Fairfield Now - Fall 2009
Class of '85 profile
Paul and Leslie Tuttle: Living the Green Dream
By Meredith Guinness
For the first week they had them, Paul "Chip" Tuttle '85 didn't even notice the small birds milling around his Salem, Mass., home. The "birds" were chickens - his chickens.
The tiny hatchlings, which have since grown into a brood of four silver-laced Wyandottes foraging for bugs in the backyard garden, are one of the most noticeable additions to the family's modern green lifestyle. In the past few years, Tuttle, his wife Leslie Tuttle '85, and their three children - Libby, 15, Annie, 13, and William, 11 - have made changes big and small in an effort to live a more sustainable urban life.
"I was kind of oblivious to the whole thing back then," Leslie Tuttle, an interior designer, said of her days at Fairfield. "But then you see An Inconvenient Truth and read (Michael Pollan's) Omnivore's Dilemma and other things and you realize how important thinking about the environment is. I likened it to smoking: We didn't know we were doing something stupid. Now we know. So what can we do to fix that?"
Just living in a small city is part of their plan. The family uses public transportation whenever possible, the kids walk to school, and they shop at locally owned stores. "When I'm being good - which is not all the time - I can spend a couple of days without getting into the car and get everything done that I need to do," Leslie said.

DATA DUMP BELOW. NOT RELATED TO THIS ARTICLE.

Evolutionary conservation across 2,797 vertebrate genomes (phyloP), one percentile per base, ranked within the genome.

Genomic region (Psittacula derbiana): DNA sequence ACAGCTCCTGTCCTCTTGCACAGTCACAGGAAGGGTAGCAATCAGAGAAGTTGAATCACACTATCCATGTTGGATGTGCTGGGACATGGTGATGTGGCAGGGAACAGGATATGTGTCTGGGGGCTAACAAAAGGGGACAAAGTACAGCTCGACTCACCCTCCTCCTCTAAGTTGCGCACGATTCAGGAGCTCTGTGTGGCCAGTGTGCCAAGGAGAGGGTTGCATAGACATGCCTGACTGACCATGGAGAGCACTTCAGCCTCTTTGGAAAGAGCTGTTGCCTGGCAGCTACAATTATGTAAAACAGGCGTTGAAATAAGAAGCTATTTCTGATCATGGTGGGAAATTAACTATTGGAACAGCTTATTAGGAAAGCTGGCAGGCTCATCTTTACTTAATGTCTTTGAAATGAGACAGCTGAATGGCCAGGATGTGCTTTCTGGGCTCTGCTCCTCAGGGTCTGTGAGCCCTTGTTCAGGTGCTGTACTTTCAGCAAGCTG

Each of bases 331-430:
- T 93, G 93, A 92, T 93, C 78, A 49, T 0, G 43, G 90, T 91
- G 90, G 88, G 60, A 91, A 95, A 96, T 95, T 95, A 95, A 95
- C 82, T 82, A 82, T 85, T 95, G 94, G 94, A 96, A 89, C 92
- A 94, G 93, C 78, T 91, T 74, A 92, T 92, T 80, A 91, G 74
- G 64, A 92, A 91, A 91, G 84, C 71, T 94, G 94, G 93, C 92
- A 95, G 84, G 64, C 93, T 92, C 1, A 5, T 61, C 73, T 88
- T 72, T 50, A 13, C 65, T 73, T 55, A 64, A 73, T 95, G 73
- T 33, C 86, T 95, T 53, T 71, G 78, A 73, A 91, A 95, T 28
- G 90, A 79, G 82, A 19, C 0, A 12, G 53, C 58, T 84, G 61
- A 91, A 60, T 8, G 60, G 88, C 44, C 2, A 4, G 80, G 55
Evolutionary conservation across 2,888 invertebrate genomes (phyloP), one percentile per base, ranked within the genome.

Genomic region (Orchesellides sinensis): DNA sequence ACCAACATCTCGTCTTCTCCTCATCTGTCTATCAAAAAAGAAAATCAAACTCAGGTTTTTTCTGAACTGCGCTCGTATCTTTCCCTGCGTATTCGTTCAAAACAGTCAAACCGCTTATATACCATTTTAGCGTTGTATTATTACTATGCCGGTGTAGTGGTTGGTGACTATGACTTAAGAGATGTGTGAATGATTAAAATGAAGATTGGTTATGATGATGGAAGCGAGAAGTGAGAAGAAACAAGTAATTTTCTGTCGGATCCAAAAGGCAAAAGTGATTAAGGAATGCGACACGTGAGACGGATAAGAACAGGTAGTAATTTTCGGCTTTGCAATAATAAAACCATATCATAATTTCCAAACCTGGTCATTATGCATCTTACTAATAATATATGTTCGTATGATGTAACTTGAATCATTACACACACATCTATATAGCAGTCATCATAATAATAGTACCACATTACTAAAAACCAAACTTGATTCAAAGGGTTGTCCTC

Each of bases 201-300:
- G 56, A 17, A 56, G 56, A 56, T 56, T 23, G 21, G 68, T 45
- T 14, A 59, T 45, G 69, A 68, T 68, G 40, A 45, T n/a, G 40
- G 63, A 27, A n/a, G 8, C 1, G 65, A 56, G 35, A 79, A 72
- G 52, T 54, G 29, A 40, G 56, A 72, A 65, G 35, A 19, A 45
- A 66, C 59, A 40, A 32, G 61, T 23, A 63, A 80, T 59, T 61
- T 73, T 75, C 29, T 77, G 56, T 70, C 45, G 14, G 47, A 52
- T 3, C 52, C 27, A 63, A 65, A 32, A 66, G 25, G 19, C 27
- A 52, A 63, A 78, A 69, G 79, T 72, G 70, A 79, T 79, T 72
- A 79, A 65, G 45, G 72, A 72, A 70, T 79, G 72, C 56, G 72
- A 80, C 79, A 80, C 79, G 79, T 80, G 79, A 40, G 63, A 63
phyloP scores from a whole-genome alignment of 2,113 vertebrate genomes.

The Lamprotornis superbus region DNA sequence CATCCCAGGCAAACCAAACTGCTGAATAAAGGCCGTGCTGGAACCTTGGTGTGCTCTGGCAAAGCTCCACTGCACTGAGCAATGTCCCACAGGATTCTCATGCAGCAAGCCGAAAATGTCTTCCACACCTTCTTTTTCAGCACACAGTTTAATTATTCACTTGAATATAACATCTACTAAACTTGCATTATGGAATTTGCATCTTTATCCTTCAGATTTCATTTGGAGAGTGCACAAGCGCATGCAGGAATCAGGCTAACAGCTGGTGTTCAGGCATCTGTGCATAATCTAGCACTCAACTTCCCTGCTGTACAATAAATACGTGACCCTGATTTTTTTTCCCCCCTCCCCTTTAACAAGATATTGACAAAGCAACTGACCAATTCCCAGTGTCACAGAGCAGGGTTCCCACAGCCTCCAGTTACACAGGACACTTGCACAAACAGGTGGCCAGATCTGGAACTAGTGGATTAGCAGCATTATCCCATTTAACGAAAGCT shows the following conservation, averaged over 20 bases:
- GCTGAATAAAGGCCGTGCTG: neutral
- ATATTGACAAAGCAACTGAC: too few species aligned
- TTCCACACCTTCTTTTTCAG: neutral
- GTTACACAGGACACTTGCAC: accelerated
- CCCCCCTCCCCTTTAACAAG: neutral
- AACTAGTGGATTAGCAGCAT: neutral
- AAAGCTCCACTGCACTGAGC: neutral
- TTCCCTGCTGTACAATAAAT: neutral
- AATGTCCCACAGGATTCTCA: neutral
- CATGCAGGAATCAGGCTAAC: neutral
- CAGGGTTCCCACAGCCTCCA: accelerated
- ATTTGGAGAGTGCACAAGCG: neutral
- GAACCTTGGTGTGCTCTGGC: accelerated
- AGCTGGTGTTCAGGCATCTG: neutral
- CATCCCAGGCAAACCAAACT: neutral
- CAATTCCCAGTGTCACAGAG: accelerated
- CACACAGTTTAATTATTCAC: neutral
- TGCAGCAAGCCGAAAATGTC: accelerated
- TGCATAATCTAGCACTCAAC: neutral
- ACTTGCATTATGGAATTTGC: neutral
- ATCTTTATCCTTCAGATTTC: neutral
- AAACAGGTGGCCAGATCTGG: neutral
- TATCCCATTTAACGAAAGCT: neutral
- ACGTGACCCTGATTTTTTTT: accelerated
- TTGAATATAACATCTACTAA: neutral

Three years ago, she was part of a group of women who lobbied for community gardens in Salem. Once approved, they bought fencing and manure and tilled the soil in part of a city park. The first year, 60 families had garden plots they might not have had room for at home. This year, there are 160 plots in two parks and a waiting list of 30 gardeners.
The family also does lots of small things at home to protect the environment. They compost, and the chickens eat much of the kitchen waste that would go into the trash stream. They buy fluorescent bulbs and green cleaning supplies and don't use plastic bags. Milk and vegetables come from local farms.
Chip Tuttle, a partner in an advertising firm that counts the Red Sox and New Balance among its clients, said he was a bit surprised to see his wife, a finance major, become so passionate about the environment. "I never saw this coming," he said, with a laugh. "The chickens took a little getting used to. But even I've warmed up to them."
And so have the neighbors. The family had to go before the city zoning board of appeals when a neighbor complained about the birds. But other neighbors rallied and the Tuttle children did research and spoke before the board, convincing them that the chickens were simply "pets with eggs," said Leslie.
Environmental awareness even creeps into Chip's career. His firm recently did some work for Clean Power Now, a company creating wind farms on the east coast. "It's times like that when the kids think what I do is cool," he said.
In the end, the kids are the reason for much of what the Tuttles are doing. "One of the benefits of a Jesuit education is it certainly gives you an open mind," said Chip, who is a member of Fairfield's Trustees Advisory Council. "When all these ideas were proposed in the household, I think there was a sense that part of what we're doing is educating our kids. I think that's consistent with what we learned at Fairfield."